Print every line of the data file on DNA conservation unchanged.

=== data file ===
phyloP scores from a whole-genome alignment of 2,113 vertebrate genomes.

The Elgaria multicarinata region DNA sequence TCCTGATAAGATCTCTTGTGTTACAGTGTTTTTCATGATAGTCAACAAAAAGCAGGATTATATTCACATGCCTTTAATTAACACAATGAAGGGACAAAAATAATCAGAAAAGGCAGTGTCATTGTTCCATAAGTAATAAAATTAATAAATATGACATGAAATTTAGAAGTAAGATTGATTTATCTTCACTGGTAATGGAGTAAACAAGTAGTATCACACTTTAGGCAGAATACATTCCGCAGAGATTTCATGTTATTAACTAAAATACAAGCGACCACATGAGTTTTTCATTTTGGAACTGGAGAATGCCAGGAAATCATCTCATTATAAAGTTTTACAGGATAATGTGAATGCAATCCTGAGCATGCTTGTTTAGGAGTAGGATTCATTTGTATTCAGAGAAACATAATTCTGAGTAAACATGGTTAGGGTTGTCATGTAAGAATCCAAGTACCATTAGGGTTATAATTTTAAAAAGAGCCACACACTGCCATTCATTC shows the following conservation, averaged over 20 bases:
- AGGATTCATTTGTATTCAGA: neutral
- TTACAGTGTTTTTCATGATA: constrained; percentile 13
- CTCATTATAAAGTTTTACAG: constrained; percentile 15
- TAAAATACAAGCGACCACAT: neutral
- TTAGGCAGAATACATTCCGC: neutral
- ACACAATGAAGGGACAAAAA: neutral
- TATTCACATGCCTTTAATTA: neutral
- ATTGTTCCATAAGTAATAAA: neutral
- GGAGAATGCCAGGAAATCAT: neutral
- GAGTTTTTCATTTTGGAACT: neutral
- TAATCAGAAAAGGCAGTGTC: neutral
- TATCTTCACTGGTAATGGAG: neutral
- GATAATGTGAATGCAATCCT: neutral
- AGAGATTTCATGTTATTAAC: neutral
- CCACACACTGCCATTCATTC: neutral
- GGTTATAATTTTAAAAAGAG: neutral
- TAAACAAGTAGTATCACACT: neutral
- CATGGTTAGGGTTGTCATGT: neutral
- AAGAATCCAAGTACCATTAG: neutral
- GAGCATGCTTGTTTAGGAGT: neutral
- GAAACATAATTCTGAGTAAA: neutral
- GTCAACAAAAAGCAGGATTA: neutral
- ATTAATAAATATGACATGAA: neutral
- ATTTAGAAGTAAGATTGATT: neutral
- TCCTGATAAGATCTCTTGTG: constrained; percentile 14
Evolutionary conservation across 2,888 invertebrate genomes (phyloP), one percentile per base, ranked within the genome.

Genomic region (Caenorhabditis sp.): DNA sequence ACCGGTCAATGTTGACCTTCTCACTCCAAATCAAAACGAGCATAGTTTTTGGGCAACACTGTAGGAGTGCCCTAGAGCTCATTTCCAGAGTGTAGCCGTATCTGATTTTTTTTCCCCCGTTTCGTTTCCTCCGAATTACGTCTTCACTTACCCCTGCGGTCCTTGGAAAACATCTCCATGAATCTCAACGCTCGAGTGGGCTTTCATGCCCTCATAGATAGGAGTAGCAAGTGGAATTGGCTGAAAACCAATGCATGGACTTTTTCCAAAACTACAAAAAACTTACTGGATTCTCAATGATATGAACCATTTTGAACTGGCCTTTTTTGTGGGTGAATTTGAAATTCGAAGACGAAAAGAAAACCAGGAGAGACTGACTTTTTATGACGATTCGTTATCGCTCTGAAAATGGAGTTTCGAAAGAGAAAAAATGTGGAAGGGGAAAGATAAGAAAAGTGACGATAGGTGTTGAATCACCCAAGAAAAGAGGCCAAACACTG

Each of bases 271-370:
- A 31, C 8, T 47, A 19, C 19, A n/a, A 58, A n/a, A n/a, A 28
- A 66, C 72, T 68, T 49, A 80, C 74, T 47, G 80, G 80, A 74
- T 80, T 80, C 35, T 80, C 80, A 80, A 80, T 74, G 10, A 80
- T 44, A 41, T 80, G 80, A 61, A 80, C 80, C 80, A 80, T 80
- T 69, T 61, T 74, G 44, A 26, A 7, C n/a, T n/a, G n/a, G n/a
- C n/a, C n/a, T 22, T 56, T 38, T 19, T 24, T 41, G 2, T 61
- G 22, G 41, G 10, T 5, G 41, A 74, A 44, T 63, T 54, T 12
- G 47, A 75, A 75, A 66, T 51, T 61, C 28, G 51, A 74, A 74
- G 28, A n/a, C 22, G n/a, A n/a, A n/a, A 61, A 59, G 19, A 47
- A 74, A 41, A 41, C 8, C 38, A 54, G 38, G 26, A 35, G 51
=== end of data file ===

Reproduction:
phyloP scores from a whole-genome alignment of 2,113 vertebrate genomes.

The Elgaria multicarinata region DNA sequence TCCTGATAAGATCTCTTGTGTTACAGTGTTTTTCATGATAGTCAACAAAAAGCAGGATTATATTCACATGCCTTTAATTAACACAATGAAGGGACAAAAATAATCAGAAAAGGCAGTGTCATTGTTCCATAAGTAATAAAATTAATAAATATGACATGAAATTTAGAAGTAAGATTGATTTATCTTCACTGGTAATGGAGTAAACAAGTAGTATCACACTTTAGGCAGAATACATTCCGCAGAGATTTCATGTTATTAACTAAAATACAAGCGACCACATGAGTTTTTCATTTTGGAACTGGAGAATGCCAGGAAATCATCTCATTATAAAGTTTTACAGGATAATGTGAATGCAATCCTGAGCATGCTTGTTTAGGAGTAGGATTCATTTGTATTCAGAGAAACATAATTCTGAGTAAACATGGTTAGGGTTGTCATGTAAGAATCCAAGTACCATTAGGGTTATAATTTTAAAAAGAGCCACACACTGCCATTCATTC shows the following conservation, averaged over 20 bases:
- AGGATTCATTTGTATTCAGA: neutral
- TTACAGTGTTTTTCATGATA: constrained; percentile 13
- CTCATTATAAAGTTTTACAG: constrained; percentile 15
- TAAAATACAAGCGACCACAT: neutral
- TTAGGCAGAATACATTCCGC: neutral
- ACACAATGAAGGGACAAAAA: neutral
- TATTCACATGCCTTTAATTA: neutral
- ATTGTTCCATAAGTAATAAA: neutral
- GGAGAATGCCAGGAAATCAT: neutral
- GAGTTTTTCATTTTGGAACT: neutral
- TAATCAGAAAAGGCAGTGTC: neutral
- TATCTTCACTGGTAATGGAG: neutral
- GATAATGTGAATGCAATCCT: neutral
- AGAGATTTCATGTTATTAAC: neutral
- CCACACACTGCCATTCATTC: neutral
- GGTTATAATTTTAAAAAGAG: neutral
- TAAACAAGTAGTATCACACT: neutral
- CATGGTTAGGGTTGTCATGT: neutral
- AAGAATCCAAGTACCATTAG: neutral
- GAGCATGCTTGTTTAGGAGT: neutral
- GAAACATAATTCTGAGTAAA: neutral
- GTCAACAAAAAGCAGGATTA: neutral
- ATTAATAAATATGACATGAA: neutral
- ATTTAGAAGTAAGATTGATT: neutral
- TCCTGATAAGATCTCTTGTG: constrained; percentile 14
Evolutionary conservation across 2,888 invertebrate genomes (phyloP), one percentile per base, ranked within the genome.

Genomic region (Caenorhabditis sp.): DNA sequence ACCGGTCAATGTTGACCTTCTCACTCCAAATCAAAACGAGCATAGTTTTTGGGCAACACTGTAGGAGTGCCCTAGAGCTCATTTCCAGAGTGTAGCCGTATCTGATTTTTTTTCCCCCGTTTCGTTTCCTCCGAATTACGTCTTCACTTACCCCTGCGGTCCTTGGAAAACATCTCCATGAATCTCAACGCTCGAGTGGGCTTTCATGCCCTCATAGATAGGAGTAGCAAGTGGAATTGGCTGAAAACCAATGCATGGACTTTTTCCAAAACTACAAAAAACTTACTGGATTCTCAATGATATGAACCATTTTGAACTGGCCTTTTTTGTGGGTGAATTTGAAATTCGAAGACGAAAAGAAAACCAGGAGAGACTGACTTTTTATGACGATTCGTTATCGCTCTGAAAATGGAGTTTCGAAAGAGAAAAAATGTGGAAGGGGAAAGATAAGAAAAGTGACGATAGGTGTTGAATCACCCAAGAAAAGAGGCCAAACACTG

Each of bases 271-370:
- A 31, C 8, T 47, A 19, C 19, A n/a, A 58, A n/a, A n/a, A 28
- A 66, C 72, T 68, T 49, A 80, C 74, T 47, G 80, G 80, A 74
- T 80, T 80, C 35, T 80, C 80, A 80, A 80, T 74, G 10, A 80
- T 44, A 41, T 80, G 80, A 61, A 80, C 80, C 80, A 80, T 80
- T 69, T 61, T 74, G 44, A 26, A 7, C n/a, T n/a, G n/a, G n/a
- C n/a, C n/a, T 22, T 56, T 38, T 19, T 24, T 41, G 2, T 61
- G 22, G 41, G 10, T 5, G 41, A 74, A 44, T 63, T 54, T 12
- G 47, A 75, A 75, A 66, T 51, T 61, C 28, G 51, A 74, A 74
- G 28, A n/a, C 22, G n/a, A n/a, A n/a, A 61, A 59, G 19, A 47
- A 74, A 41, A 41, C 8, C 38, A 54, G 38, G 26, A 35, G 51